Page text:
Talanta. 2021 Aug 1;230:122313. doi: 10.1016/j.talanta.2021.122313. Epub 2021 Mar 20.


Cannabis sativa is traditionally classified according to five chemotypes based on the concentration of the main phytocannabinoids tetrahydrocannabinol (THC), cannabidiol (CBD), and cannabigerol (CBG). However, cannabis chemovars and varieties very often present similar concentrations of such phytocannabinoids but different chemical profiles, which is unavoidably translated into different pharmacological effects when used for therapeutic purposes. For this reason, a more refined approach is needed for chemovar distinction, which is described in this study and named phytocannabinomics. The classification was achieved by a comprehensive characterization of the phytocannabinoid composition, by liquid chromatography coupled to high-resolution mass spectrometry untargeted metabolomics for the detection of over a hundred phytocannabinoids, and data analysis by chemometrics for chemovars differentiation. The method was developed on fifty cannabis varieties, grown under the same conditions, and was validated to discriminate between the standard chemotypes by partial least squares discriminant analysis. Then, the method was extended to consider the entire chemical variety of the cannabis accessions, by an unsupervised approach based on the principal component analysis. The latter approach clearly indicated several new subgroups within the traditional classifications, which arise from a unique composition of the minor phytocannabinoids. The existence of these subgroups, which were never described before, is of critical importance for evaluating the pharmacological effects of cannabis chemovars.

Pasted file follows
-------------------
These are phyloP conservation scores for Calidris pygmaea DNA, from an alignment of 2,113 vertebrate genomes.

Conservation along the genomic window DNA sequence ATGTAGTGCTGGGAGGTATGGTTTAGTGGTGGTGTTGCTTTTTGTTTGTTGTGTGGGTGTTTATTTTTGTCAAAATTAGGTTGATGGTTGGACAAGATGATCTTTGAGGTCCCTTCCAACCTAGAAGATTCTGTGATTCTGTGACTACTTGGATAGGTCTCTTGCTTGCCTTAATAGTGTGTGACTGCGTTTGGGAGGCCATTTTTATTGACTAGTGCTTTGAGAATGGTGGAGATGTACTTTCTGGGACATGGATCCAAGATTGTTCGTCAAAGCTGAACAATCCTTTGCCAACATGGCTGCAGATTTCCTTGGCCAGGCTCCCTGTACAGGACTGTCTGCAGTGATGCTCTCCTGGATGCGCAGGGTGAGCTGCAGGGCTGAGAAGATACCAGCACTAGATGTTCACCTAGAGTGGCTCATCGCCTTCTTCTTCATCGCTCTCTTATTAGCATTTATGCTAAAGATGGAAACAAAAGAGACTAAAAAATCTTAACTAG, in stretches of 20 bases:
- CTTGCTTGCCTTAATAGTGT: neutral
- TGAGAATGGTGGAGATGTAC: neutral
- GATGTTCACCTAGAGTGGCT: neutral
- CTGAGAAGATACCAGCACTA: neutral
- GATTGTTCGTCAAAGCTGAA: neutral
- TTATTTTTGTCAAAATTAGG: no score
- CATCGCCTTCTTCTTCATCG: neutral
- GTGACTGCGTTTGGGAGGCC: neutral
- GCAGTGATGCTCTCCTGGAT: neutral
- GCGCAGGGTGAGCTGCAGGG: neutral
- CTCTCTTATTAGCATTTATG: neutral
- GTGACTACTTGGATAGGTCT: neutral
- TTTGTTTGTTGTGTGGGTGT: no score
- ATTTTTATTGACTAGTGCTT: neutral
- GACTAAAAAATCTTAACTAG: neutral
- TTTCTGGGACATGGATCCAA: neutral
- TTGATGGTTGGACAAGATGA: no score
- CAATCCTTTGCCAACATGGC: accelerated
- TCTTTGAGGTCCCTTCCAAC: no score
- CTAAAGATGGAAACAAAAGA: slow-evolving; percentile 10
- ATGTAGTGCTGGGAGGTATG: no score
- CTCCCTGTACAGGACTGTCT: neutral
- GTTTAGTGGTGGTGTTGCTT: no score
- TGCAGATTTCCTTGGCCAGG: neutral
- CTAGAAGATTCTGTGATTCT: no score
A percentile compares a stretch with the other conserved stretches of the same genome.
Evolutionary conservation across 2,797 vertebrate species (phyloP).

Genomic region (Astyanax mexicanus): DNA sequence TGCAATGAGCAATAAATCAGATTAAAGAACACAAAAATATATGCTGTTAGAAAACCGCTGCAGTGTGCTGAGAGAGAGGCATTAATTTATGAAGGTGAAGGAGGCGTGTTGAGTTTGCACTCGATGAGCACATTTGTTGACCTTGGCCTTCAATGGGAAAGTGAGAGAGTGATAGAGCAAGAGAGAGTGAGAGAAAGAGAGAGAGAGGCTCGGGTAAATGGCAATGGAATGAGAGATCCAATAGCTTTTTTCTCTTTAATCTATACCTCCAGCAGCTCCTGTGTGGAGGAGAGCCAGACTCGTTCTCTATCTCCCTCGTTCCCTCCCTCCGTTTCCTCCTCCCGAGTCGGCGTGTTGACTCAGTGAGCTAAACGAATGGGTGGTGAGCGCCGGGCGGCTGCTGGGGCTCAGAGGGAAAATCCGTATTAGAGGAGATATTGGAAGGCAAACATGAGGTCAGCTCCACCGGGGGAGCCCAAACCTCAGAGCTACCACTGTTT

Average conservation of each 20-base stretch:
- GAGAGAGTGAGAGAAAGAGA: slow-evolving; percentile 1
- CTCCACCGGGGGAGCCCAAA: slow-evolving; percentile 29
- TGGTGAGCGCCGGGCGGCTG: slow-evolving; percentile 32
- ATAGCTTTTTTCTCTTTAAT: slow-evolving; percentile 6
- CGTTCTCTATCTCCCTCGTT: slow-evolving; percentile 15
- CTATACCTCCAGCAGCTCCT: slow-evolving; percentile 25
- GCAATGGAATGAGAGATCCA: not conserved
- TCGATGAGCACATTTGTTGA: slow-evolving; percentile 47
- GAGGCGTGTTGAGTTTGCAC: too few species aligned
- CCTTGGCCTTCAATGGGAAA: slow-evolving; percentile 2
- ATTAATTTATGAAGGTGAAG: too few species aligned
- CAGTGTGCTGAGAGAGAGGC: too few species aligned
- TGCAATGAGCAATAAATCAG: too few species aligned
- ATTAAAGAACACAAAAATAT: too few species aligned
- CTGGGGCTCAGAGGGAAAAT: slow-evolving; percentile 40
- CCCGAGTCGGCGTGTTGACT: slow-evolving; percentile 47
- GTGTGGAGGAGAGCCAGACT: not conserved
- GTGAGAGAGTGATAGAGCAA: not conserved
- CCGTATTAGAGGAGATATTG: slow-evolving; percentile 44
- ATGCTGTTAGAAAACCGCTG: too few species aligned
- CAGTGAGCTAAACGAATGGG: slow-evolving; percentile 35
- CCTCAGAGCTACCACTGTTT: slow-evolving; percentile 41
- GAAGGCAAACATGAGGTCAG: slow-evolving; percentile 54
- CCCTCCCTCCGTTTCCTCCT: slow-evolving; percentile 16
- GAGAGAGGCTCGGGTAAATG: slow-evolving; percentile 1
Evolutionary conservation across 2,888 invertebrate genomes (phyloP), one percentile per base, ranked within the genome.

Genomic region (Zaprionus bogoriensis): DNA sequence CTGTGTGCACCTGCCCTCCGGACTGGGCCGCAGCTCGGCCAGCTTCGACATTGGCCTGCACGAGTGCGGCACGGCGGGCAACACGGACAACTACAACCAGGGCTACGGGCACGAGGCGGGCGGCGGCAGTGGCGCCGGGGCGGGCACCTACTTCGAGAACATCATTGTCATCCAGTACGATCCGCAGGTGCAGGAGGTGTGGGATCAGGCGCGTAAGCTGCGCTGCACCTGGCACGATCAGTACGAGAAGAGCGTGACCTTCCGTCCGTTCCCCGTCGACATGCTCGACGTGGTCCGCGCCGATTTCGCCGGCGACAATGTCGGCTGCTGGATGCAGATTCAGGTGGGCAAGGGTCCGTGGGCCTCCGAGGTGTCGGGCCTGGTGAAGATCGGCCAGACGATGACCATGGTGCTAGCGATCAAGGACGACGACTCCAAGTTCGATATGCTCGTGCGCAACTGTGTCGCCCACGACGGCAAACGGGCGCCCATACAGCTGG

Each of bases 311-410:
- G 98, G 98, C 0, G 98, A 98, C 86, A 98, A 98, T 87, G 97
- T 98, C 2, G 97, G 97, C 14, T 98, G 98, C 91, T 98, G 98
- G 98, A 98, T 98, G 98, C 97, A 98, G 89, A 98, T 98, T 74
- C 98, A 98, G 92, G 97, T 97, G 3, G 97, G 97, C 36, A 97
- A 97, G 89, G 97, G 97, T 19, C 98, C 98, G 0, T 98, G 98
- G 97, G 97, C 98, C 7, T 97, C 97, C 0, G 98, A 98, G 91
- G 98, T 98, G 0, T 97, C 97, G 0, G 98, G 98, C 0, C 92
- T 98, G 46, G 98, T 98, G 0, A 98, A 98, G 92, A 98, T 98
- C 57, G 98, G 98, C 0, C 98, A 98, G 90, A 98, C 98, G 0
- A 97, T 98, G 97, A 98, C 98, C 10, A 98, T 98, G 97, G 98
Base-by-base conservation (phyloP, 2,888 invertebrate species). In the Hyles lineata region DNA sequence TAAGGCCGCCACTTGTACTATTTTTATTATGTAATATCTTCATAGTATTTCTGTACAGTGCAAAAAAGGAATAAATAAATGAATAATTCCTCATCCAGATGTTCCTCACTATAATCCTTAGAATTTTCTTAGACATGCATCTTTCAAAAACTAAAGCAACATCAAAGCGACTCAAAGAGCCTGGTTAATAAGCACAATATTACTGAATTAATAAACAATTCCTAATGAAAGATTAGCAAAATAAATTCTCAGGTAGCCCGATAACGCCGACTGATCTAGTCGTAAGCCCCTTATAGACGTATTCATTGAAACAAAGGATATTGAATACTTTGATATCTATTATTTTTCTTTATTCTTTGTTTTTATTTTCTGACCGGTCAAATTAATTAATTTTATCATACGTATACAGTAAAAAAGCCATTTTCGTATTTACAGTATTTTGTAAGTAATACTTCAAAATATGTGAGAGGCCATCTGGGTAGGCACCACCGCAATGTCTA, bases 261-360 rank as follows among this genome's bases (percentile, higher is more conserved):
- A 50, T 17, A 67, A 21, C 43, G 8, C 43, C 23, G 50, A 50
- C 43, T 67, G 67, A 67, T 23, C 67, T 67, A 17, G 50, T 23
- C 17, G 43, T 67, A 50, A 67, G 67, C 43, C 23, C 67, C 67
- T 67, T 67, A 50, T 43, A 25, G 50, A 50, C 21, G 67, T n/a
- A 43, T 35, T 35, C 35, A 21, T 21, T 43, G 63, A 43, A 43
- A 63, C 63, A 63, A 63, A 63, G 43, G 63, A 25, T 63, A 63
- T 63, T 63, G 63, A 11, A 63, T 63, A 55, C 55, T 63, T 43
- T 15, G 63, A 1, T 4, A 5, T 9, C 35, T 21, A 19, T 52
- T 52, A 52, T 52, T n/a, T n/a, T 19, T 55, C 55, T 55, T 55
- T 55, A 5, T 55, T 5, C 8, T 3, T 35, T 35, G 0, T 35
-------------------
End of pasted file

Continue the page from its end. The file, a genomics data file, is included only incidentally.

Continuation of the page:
PMID:33934778 | DOI:10.1016/j.talanta.2021.122313

Source: ncbi

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